Call of duty: Managing fleets in conflict zones

Automotive Management Services exec Andrew Robertson discusses how the Dubai-based company supports UN and military fleets in Africa and the Middle East

“I’ve been around trucks since I was four years old,” says Andrew Robertson, the affable CEO of Dubai-headquartered Automotive Management Services (AMS), when asked how his career in fleet management came about.

Fondly recollecting his childhood in Scotland, Robertson says his grandfather owned a trucking business, ensuring his early exposure to the field. “I left Scotland when I was 21 and worked in various countries around the world, always in the fleet and equipment sector and transport management.”

Robertson’s career has given him a considerable amount of experience working with militaries, particularly with American and British forces. This track record is no doubt invaluable to his current role heading AMS, a Danish company specialising in providing fleet management solutions for vehicles and equipment in emerging markets, mainly Central Asia, Africa and the Middle East.

AMS, which has its head office in Dubai’s Jumeirah Lake Towers, counts among its clients the US government, the US army and the United Nations. The company provides a range of fleet management and training services to military, government and UN fleets in developing countries, playing a crucial role in their operations.

Among its main markets is Afghanistan, where it caters to the Afghan Ministry of Defence, the Ministry of Interior and the US government. “We currently maintain in excess of 55,000 vehicles for those three customers. We also work with the United Nations and NATO, so we have quite a diverse fleet,” Robertson says in an interview in his office.

Africa is also an important territory for AMS: the company is active in Liberia, Sierra Leone, Somalia and Uganda. While these are its main markets in the continent, field support representatives are deployed all over, the chief executive says. Many of AMS’s African clients are from the mining sector, and the firm also provides training and technical support to some military forces too, such as the Kenyan army.

Meanwhile in Iraq, AMS works with the UN and US military forces, in addition to providing ground support at airfields. The primary challenge of operating in Iraq is a large degree of bureaucracy, Robertson says, noting that AMS has managed to steer clear of Daesh-controlled territories and operates primarily in airfields and ports.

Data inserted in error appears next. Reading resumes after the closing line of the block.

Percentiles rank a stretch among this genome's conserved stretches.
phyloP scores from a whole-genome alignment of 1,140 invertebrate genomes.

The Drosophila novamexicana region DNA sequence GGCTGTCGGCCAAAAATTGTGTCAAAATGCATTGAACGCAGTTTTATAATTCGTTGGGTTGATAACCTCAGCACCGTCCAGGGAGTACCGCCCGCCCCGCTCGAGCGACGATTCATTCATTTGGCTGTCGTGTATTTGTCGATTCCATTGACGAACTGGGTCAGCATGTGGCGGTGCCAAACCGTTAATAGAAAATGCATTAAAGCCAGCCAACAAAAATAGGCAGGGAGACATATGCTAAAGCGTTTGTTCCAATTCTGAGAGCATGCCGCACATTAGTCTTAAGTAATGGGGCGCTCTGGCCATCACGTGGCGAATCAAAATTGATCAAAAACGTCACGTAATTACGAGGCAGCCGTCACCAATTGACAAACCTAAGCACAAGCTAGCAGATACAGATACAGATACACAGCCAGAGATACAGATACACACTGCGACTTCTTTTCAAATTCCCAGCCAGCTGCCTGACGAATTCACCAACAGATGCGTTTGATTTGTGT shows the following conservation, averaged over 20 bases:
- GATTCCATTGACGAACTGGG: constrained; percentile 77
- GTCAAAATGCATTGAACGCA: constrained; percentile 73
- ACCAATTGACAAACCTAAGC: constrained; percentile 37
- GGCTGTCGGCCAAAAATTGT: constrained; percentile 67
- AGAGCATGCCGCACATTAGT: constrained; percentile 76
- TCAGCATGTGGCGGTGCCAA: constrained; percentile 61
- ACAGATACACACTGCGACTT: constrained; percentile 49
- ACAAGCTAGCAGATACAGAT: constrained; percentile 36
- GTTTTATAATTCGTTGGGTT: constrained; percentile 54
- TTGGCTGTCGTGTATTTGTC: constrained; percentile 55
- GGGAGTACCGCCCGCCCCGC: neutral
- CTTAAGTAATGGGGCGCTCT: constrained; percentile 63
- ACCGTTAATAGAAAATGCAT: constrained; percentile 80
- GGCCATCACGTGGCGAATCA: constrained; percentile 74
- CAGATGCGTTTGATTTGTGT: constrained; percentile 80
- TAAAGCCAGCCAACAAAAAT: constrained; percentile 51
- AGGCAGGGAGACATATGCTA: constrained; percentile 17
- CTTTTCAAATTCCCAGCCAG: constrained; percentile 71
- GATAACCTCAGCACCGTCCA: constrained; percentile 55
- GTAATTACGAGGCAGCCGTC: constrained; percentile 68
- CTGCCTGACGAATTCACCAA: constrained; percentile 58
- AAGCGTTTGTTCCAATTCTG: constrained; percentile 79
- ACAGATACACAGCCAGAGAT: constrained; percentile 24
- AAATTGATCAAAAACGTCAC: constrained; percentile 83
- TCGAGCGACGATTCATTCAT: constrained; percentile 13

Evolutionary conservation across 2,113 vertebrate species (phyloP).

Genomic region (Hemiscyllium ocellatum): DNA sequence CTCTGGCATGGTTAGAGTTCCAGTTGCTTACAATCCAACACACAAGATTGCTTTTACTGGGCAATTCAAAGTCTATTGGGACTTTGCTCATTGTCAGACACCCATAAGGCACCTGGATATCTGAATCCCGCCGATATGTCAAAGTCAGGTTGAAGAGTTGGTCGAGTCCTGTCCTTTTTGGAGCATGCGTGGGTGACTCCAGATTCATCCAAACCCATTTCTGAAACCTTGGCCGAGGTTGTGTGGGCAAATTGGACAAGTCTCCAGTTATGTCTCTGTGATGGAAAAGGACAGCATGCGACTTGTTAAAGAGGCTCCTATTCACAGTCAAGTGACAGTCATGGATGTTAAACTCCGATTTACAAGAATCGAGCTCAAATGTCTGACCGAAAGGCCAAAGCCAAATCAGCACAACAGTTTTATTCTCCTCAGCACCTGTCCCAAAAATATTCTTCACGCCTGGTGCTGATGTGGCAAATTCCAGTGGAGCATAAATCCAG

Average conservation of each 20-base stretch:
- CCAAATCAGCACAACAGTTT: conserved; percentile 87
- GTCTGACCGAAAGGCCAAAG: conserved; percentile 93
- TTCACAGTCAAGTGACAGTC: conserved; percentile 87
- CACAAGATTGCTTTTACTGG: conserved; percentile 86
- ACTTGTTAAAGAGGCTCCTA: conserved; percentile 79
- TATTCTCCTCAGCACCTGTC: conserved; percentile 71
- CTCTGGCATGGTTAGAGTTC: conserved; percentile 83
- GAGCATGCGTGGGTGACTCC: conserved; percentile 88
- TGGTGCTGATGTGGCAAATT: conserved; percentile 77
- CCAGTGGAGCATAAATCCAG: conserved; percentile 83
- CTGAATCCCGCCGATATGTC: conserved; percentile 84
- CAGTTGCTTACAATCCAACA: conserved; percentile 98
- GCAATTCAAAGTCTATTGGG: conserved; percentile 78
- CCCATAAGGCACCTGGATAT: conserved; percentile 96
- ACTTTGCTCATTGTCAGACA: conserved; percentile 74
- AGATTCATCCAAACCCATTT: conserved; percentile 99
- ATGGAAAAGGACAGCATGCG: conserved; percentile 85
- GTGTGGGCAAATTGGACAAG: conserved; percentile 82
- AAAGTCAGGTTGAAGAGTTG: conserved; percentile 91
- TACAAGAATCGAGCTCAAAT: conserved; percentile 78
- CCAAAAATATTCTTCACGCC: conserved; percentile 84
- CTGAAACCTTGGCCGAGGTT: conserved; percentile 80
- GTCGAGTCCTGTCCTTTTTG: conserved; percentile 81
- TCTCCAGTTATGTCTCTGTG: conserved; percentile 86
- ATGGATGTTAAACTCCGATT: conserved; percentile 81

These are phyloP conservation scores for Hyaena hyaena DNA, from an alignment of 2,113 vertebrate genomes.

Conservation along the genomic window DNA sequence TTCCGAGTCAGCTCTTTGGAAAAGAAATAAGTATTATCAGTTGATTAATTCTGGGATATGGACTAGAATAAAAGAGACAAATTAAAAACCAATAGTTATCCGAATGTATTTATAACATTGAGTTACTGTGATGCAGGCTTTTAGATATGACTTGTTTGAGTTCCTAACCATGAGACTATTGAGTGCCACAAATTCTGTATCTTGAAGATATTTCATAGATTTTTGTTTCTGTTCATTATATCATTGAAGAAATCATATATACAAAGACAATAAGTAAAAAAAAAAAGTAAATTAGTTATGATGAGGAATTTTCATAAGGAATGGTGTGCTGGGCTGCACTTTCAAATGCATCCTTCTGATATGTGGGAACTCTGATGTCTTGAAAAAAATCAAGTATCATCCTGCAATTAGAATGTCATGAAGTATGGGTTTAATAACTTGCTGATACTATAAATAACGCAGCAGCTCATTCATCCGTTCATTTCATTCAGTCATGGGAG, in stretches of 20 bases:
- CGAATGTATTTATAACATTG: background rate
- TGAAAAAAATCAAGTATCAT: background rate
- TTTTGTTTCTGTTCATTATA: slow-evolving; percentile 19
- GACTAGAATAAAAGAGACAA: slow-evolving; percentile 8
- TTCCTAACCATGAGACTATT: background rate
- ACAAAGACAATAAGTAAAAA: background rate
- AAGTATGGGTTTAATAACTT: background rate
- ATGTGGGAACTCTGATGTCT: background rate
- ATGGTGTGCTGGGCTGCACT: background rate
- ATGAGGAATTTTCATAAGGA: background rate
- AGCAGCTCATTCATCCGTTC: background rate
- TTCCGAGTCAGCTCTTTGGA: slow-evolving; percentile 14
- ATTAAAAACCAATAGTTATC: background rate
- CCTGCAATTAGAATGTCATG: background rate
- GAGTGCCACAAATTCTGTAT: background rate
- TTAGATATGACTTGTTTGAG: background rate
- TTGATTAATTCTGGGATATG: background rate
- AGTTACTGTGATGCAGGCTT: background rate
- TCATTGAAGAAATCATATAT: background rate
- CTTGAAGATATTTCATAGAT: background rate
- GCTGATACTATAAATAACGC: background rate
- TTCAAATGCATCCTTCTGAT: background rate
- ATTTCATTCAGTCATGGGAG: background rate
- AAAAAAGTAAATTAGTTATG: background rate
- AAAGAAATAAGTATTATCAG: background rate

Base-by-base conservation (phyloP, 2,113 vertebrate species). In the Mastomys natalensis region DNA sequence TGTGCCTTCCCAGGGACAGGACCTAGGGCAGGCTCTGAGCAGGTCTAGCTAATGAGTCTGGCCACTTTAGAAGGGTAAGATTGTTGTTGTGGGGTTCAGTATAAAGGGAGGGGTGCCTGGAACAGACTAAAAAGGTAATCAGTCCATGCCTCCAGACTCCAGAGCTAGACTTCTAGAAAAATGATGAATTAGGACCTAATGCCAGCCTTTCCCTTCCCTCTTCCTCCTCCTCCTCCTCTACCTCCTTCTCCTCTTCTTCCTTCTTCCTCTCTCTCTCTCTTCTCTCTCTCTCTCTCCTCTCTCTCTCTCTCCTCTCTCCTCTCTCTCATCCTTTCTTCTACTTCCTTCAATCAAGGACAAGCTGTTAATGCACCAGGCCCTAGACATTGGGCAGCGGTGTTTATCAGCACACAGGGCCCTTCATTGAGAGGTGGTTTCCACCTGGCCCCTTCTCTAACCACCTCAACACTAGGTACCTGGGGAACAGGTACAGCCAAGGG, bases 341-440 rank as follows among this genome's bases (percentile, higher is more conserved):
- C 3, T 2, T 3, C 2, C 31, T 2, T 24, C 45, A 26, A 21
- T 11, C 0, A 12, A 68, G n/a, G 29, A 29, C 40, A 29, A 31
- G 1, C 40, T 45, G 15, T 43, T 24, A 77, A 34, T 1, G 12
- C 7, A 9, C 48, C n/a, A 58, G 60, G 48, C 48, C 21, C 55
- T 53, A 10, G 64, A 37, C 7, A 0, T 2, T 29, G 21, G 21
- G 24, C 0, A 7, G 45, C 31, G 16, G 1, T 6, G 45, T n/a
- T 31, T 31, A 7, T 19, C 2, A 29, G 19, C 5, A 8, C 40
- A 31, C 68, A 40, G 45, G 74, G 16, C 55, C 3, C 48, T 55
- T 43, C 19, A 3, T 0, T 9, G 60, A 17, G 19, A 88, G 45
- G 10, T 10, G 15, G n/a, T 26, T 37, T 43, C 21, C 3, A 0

As part of its work supporting UN missions in various locations, the company typically provides driver and operator training services, covering everything from preventive maintenance to servicing and defensive driver training. “A lot of the drivers in those locations have been driving for 30 years, but they don’t understand how to efficiently look after and operate a vehicle. Fuel economy is something that’s not even in their vocabulary.”

Given its experience operating in troubled zones, AMS has amassed expertise in supporting armoured vehicle fleets and catering to their unique needs – most notably premium uptime and service, Robertson says.

“If you’ve got an armoured personnel carrier that’s carrying soldiers in a war-torn environment, they can’t afford for that vehicle to break down because it’s not been serviced, or because there’s a transmission fault. The same thing could go for a fire-fighting vehicle in an airfield. It breaks down one time, it’s one time too many,” he emphasises.

“That’s really where our service and our quality comes in. We’ll never be the cheapest provider, but we will offer the best value and reliability. And often in the places we operate, those two things don’t come together.”

Elaborating, he notes that the only options for armoured fleets are local workshops which offer more reactive maintenance, or the much costlier option, in-house maintenance for the military fleets. “We’re in the middle, and the best value. We run pretty much 95% local employees.”

Local recruitment is a major element of AMS’ operations – the company recruits people in the markets it works in and trains them internally. People with the necessary technical skills are fairly easy to come by, Robertson says. “What they don’t have is the fundamentals. They’ve never had the theoretical part.”

Thus, the company typically puts its staff on a four-year training programme, during which they are given both hands-on and theoretical training.